Behavioral and Brain Sciences

Open Peer Commentary

The biopsychosocial and “complex” systems approach as a unified framework for addiction

Mark D. Griffithsa1

a1 Department of Gambling Studies, and Director, International Gaming Research Unit, Nottingham Trent University, Nottingham, NG1 4BU, United Kingdom. mark.griffiths@ntu.ac.uk http://www.ntu.ac.uk/research/school_research/social/staff/51652gp.html

Abstract

The “unified framework” for addiction proposed by Redish and colleagues is only unified at a reductionist level of analysis, the biological one relating to decision-making. Theories of addiction may be complementary rather than mutually exclusive, suggesting that limitations of individual theories might be unified through the combination of ideas from different biopsychosocial “complex” systems perspectives.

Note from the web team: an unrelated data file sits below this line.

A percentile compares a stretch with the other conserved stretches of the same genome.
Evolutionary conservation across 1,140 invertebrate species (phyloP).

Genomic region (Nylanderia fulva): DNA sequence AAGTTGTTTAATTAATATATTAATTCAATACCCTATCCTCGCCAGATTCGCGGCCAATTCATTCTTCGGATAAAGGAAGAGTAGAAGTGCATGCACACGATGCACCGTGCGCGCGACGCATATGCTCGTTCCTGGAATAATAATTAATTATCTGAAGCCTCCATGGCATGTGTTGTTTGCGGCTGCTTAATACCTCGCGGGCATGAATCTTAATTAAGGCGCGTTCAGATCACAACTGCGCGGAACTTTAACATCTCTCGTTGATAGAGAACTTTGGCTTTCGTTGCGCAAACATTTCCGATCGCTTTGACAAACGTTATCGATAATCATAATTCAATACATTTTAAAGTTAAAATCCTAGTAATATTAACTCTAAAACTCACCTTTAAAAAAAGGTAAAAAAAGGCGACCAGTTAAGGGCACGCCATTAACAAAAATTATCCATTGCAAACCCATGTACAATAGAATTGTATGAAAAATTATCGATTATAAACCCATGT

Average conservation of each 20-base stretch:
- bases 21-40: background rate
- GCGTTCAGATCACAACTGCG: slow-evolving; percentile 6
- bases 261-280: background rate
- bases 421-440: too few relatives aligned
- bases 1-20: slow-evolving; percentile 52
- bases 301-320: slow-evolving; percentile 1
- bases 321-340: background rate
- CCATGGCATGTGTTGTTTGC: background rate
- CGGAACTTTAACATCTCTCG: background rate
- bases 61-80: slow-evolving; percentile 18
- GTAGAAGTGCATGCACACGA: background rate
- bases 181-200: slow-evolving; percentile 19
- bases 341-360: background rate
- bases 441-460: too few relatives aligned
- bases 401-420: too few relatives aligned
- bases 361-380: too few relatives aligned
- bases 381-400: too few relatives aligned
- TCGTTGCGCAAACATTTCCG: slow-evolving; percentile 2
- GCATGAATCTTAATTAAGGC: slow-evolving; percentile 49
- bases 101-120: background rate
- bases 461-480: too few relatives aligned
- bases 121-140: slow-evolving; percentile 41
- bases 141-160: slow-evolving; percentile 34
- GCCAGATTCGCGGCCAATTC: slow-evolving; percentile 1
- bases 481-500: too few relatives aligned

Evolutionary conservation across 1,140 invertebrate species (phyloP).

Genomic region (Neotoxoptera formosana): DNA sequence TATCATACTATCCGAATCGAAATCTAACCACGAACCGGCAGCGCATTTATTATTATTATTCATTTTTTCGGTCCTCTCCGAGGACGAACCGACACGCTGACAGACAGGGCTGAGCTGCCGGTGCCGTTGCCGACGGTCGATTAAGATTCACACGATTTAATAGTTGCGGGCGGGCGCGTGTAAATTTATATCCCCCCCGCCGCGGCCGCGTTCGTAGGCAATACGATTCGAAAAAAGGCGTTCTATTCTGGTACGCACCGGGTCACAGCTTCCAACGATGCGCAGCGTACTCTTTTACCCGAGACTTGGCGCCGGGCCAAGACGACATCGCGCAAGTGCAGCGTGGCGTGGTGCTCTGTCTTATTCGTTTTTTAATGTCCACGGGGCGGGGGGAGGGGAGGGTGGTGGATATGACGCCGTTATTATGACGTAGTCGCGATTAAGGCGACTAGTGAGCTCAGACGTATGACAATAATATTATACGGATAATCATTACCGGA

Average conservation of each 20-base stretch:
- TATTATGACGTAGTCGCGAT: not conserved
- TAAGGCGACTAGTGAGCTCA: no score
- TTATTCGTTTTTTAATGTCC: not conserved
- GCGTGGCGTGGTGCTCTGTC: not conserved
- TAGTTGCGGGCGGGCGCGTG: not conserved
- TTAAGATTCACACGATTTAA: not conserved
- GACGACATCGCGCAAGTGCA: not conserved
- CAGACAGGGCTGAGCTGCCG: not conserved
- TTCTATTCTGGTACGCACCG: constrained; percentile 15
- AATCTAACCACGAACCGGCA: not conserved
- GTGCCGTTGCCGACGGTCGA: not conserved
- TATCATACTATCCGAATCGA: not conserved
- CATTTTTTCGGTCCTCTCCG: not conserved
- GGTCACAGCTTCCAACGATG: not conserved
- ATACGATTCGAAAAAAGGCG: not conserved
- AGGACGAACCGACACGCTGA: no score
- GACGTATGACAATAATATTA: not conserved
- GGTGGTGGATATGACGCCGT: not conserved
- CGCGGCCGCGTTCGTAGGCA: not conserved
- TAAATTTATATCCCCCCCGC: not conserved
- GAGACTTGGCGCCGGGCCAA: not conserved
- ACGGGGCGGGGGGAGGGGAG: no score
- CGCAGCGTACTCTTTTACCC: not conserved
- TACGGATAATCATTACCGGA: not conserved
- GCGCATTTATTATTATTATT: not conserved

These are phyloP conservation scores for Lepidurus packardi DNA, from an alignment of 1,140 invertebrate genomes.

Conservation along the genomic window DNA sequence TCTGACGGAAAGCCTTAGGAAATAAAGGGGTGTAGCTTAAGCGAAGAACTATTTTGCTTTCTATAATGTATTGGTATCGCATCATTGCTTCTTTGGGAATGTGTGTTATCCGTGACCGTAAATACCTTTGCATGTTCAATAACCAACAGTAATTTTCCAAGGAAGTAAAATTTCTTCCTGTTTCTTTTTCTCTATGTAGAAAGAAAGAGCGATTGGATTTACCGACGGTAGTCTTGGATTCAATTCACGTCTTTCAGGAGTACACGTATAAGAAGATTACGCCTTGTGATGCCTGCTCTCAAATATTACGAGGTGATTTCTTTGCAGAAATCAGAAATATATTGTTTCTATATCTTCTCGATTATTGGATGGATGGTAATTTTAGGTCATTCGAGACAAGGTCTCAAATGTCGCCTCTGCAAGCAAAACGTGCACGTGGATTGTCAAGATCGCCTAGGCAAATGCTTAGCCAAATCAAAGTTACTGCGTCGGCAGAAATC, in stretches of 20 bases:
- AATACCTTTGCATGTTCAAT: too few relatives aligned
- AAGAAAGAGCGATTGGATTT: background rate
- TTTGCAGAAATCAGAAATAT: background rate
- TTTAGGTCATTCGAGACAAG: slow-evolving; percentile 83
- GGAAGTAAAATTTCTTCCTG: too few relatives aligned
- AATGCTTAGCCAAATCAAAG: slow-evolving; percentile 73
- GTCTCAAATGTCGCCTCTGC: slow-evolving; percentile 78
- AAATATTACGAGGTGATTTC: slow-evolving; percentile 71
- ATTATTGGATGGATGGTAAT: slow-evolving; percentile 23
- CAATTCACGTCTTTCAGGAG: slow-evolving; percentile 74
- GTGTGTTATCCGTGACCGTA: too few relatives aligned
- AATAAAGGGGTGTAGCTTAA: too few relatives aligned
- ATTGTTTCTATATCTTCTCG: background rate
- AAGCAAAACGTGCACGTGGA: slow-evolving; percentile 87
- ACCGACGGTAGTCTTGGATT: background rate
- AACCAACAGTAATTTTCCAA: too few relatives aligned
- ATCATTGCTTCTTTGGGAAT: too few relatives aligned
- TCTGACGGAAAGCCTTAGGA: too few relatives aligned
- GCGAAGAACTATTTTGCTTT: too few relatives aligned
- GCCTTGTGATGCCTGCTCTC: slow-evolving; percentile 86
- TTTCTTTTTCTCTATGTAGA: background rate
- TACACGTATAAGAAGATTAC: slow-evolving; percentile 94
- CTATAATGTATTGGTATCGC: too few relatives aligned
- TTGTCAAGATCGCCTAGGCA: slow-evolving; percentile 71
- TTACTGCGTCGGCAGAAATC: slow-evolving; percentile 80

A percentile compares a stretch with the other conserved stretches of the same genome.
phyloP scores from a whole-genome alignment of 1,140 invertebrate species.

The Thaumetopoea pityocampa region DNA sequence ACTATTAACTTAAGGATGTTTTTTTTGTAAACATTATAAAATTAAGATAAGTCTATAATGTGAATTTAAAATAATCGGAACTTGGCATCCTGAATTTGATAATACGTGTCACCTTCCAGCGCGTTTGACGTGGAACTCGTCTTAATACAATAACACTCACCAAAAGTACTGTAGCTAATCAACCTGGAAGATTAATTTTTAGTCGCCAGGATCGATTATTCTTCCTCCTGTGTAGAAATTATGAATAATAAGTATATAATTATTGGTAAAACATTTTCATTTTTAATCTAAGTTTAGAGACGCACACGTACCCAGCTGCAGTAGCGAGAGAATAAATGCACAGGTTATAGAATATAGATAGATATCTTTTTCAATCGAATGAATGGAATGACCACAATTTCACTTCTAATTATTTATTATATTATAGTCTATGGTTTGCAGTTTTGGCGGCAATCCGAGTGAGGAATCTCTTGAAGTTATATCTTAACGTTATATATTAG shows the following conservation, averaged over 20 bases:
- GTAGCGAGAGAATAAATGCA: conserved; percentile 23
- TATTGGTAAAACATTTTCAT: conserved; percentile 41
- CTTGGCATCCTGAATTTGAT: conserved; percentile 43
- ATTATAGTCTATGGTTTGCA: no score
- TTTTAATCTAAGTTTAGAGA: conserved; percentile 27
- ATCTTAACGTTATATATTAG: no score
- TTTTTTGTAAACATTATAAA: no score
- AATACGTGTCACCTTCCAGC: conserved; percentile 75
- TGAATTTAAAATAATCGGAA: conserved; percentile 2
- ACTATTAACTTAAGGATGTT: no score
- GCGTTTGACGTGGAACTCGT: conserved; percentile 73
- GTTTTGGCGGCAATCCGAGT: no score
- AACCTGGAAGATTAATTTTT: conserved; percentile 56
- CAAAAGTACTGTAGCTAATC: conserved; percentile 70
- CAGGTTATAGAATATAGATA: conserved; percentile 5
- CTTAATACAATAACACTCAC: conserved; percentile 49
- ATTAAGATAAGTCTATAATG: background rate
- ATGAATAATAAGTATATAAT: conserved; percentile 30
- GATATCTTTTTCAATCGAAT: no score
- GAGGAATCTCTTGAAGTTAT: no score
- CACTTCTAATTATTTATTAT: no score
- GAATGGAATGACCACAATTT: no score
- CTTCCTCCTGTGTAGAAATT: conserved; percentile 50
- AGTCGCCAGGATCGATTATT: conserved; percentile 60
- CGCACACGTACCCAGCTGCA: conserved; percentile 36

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    A unified framework for addiction: Vulnerabilities in the decision process A. David Redish, Steve Jensen and Adam Johnson Department of Neuroscience, University of Minnesota, Minneapolis, MN 55455 redish@umn.edu http://umn.edu/~redish/; Graduate Program in Computer Science, University of Minnesota, Minneapolis, MN 55455 jens0491@umn.edu; Graduate Program in Neuroscience and Center for Cognitive Sciences, University of Minnesota, Minneapolis, MN 55455 john5726@umn.edu
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